The displays at One in Ten just got a little spicier.
On June 19, an Ottawa bylaw officer stopped by the Bank St sex shop to tell its staff that their window display contravened city ordinances. But after sex shop’s staff and owner did their research, they discovered that they were allowed to show more than the bylaw officer — and even the shop’s owner — had thought.
Since 1998, One in Ten has been selling porn and, well, getting people’s attention. With a small operating budget, their main promotion vehicle is the store’s front window.
While people periodically phone to complain about what’s in the window, shop owner Tom Ramsey simply tells them he’s running a gay porn store and not a candy shop.
On June 19, One in Ten received just such a call. A man told a staffmember that the material in the window was “disgusting” and his kids should not have to see it. The caller warned the staffer that he’d notified the city’s bylaw department.
A bylaw officer visited the store a few hours later. He politely asked staff to remove everything of a sexual nature from of the window.
“No skin at all. Not even guys with their shirts off,” said the officer.
The staffer asked for a definition of the supposed offence his store committed.
He was quoted a bylaw (a section of the city’s Adult Entertainment Section 19, part G), which requires that “no adult magazine, adult video, adult video container or any other printed material or visual image which reveals a specified body area or a specified sexual activity is displayed so that it may be viewed by any member of the public outside the premises”.
Still unsure, staff asked what “specified body area” or a “specified sexual activity” meant. The officer did not know and said he needed to ask his boss.
For a few hours on a slow Saturday evening, One in Ten had an empty front window.
But then the folks at One in Ten did a little research. They sent a staffer to the Ottawa Public Library to find more information on what exactly “specified body area” or a “specified sexual activity” meant.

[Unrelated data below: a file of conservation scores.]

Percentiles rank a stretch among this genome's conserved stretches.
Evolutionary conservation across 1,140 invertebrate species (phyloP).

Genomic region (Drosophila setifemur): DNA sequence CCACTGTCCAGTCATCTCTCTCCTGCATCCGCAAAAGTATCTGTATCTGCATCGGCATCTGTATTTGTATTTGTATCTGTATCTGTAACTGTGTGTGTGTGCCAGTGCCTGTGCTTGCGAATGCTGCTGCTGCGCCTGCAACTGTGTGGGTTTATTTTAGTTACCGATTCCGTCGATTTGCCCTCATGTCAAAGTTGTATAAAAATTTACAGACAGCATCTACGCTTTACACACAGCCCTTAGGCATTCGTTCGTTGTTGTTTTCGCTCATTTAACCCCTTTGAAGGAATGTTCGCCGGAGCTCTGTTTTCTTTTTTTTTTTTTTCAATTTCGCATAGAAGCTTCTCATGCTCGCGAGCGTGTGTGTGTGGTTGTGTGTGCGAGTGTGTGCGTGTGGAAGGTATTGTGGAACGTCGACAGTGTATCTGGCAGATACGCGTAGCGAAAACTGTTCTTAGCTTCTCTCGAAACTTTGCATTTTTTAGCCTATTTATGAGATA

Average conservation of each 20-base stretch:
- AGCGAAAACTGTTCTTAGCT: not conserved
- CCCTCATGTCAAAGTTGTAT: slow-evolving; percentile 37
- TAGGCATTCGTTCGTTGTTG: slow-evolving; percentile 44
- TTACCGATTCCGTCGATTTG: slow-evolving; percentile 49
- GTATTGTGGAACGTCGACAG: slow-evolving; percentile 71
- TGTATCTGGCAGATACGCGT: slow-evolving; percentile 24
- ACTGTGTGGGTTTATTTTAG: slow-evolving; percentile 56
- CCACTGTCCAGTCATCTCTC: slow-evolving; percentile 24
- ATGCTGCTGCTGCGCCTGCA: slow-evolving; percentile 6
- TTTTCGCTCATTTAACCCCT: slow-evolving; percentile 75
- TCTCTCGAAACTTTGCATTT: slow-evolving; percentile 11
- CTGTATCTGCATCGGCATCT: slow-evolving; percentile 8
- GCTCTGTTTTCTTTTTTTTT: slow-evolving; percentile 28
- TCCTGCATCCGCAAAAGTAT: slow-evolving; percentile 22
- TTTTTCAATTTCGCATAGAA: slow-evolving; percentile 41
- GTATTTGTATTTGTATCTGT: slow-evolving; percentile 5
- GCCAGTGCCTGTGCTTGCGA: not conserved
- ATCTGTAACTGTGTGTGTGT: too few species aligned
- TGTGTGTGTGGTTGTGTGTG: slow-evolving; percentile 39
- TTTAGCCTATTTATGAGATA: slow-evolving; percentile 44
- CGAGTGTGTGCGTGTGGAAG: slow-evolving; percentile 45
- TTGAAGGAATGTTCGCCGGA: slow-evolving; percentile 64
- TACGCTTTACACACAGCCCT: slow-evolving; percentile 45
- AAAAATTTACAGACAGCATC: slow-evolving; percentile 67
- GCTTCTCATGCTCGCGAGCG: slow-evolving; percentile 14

A clerk printed out 50 pages of the City’s adult entertainment bylaws, available to the general public only upon request, and handed it over. It turns out that bylaw no 2005-414 for adult entertainment store licences, says “specified body area means any one or more of the following: a) in the case of a female person, her areola; and b) in the cases of all persons, the genitals and anus.” For “specified sexual activity”, it means “one or more of the following: actual or simulated sexual intercourse, ejaculation, sodomy, bestiality, oral sexual intercourse, direct physical stimulation of unclothed genital organs or flagellation or torture in the context of a sexual relationship or activity.”
So Ramsey breathed a sigh of relief, knowing the store could put its goods back in the window. As the officer dropped by Monday and was about to fine the store, Ramsey had his guns cleaned and was ready to fight. He showed the officer the city’s definition of “specified body area” and “specified sexual activity”. The officer took the material and said he pass it to his boss. The officer later returned to One in Ten and thanked Ramsey for his diligence and told him to continue with his display and promised him he would never be visited again by another bylaw officer about his storefront.
Until recently, Ramsey did not know he could show bare asses of men and women. He will now.
“You have to be careful how you deal with bylaw officers. They are able to interpret laws most people can’t,” says Ramsey.
Around the same time last week, bylaw officers also visited Wicked Wanda’s and to ask owner Wanda Cotie if she had her adult entertainment licence.
“I showed them my licence and told them to fuck off. I know [adult entertainment stores] are allowed to push limits. But we have to learn how to do it without offending clients,” says Cotie, who opened her store on Bank with burning crosses in the front window.